Facebook Tries to Bring More Transparency to Opaque Set of Guidelines

April 24, 2018, 9:00 AM UTC

Facebook has released more comprehensive “community standards”—the rules for what can and can’t be posted on its service—in an effort to provide more transparency at a time when many users and regulators are increasingly wary of the social media giant’s practices.

These new code of conduct, all 27 pages of it, isn’t actually new. But it is meant to provide more-in depth context and clarification of the rules currently in place. Up until now, the full set of guidelines was only accessible internally at Facebook. Users had access to only a condensed and more broadly-worded version of the rules.

“We want to provide lots of clarity around what we mean when we use terms like ‘bullying’ or ‘threat,'” Monika Bickert, vice president of the company’s global policy management team, told reporters about the company’s news. “It’s not always intuitive, and people in different parts of the world will often define these things very differently. People sitting in the same room will often define these things differently. So we are putting out there that we have very detailed definitions.”

Indeed, even detailed definitions can be tricky when it comes to matters of hate speech and other forms of offensive content. Here’s one example: Per the company’s newly-released community standards, Facebook doesn’t allow imagery that celebrates violence committed against people or animals. What does that mean?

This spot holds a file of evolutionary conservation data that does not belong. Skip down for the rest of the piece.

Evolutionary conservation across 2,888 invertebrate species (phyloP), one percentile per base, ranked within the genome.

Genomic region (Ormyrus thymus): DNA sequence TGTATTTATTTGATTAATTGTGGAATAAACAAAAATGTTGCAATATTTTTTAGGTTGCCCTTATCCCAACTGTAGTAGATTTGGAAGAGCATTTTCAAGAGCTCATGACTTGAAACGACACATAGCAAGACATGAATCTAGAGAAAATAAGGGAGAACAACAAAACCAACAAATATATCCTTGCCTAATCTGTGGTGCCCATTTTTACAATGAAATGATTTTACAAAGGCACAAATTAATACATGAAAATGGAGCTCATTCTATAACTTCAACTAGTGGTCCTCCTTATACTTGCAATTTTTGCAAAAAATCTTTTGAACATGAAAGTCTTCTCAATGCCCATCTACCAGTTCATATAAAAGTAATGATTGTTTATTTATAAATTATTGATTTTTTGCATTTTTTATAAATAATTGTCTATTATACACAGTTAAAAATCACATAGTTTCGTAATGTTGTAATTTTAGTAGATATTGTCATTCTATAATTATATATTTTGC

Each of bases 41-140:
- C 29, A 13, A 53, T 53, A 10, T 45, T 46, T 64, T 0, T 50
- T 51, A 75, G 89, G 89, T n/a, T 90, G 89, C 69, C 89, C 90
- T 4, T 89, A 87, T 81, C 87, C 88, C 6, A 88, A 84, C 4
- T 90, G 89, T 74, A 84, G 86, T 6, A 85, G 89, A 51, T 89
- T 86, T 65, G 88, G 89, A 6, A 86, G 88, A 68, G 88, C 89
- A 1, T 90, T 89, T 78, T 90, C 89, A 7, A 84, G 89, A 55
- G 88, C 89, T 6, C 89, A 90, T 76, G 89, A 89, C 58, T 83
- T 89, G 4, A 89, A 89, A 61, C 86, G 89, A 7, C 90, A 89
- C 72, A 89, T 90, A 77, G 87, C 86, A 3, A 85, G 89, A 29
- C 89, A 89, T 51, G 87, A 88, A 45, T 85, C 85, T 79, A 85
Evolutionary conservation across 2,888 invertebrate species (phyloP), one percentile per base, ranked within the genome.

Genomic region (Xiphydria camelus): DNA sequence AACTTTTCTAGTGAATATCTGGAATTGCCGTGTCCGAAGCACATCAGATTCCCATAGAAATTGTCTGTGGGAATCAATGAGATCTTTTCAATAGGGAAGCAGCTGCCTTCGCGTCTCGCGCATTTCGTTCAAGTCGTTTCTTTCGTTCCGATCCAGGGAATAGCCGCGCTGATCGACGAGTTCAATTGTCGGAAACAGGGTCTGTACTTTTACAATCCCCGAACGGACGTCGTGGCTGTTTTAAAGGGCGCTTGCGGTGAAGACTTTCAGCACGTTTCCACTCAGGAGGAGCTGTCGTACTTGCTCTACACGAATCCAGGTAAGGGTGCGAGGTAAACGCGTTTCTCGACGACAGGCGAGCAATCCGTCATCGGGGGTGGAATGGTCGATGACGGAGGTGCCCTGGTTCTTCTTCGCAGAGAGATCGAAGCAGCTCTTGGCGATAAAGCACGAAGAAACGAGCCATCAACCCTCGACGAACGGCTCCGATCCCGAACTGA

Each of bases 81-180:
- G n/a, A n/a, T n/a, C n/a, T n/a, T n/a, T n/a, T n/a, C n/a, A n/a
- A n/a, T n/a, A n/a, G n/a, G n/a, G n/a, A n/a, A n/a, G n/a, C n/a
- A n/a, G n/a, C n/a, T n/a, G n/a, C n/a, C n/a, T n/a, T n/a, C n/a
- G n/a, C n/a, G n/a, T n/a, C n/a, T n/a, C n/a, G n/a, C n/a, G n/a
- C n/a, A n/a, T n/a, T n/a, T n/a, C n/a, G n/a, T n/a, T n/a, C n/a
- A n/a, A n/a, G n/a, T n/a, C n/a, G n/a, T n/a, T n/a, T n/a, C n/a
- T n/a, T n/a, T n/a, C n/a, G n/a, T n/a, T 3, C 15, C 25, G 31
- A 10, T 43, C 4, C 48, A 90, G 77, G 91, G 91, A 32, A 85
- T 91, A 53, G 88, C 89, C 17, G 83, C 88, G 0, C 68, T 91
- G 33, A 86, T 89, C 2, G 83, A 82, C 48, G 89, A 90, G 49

According to the company’s now-publicly-available standards, this includes images with captions that contain any of the following: enjoyment of suffering, enjoyment of humiliation, erotic response to suffering, remarks that speak positively of the violence or remarks that indicate the poster is sharing footage for sensational viewing pleasure. But even with these exhaustive and specific examples, these categories can be hard to ascertain and prove particularly when dealing with more than 2 billion users and the mountains of content they post daily.

What looks like a violation to one person might not to another. Case in point: Animal abuse images are supposed to be permissible when they are aimed at drawing attention to the problem. But a few years ago, the organization People for the Ethical Treatment of Animals (PETA) complained that Facebook took down one of its more graphic photos of discarded carcass parts.

Another example of how specific—and often, subjective—Facebook’s distinctions between kosher and unkosher content can be: Videos depicting “visible innards” or “charred or burning people” are not okay except when shown in a “medical setting.” Facebook also makes exceptions for content that’s deemed “newsworthy,” often a moving and debatable target. In 2016, the company removed an iconic Vietnam War-era photo featuring a naked girl, but then reversed its decision after it was blasted for censorship.

And just finding questionable content—let alone making the right call once it’s flagged—is already a big enough challenge for Facebook. In addition to potentially offensive photos and videos, the social media platform is battling the proliferation of fake accounts, Russian trolls and false information, to name a few other culprits. Under pressure, the company has already put 10,000 people to work on beefing up its online safety and security (7,500 of those workers are human moderators who sift through content on the site). And it has said it plans to grow that number to 20,000 by end of 2018.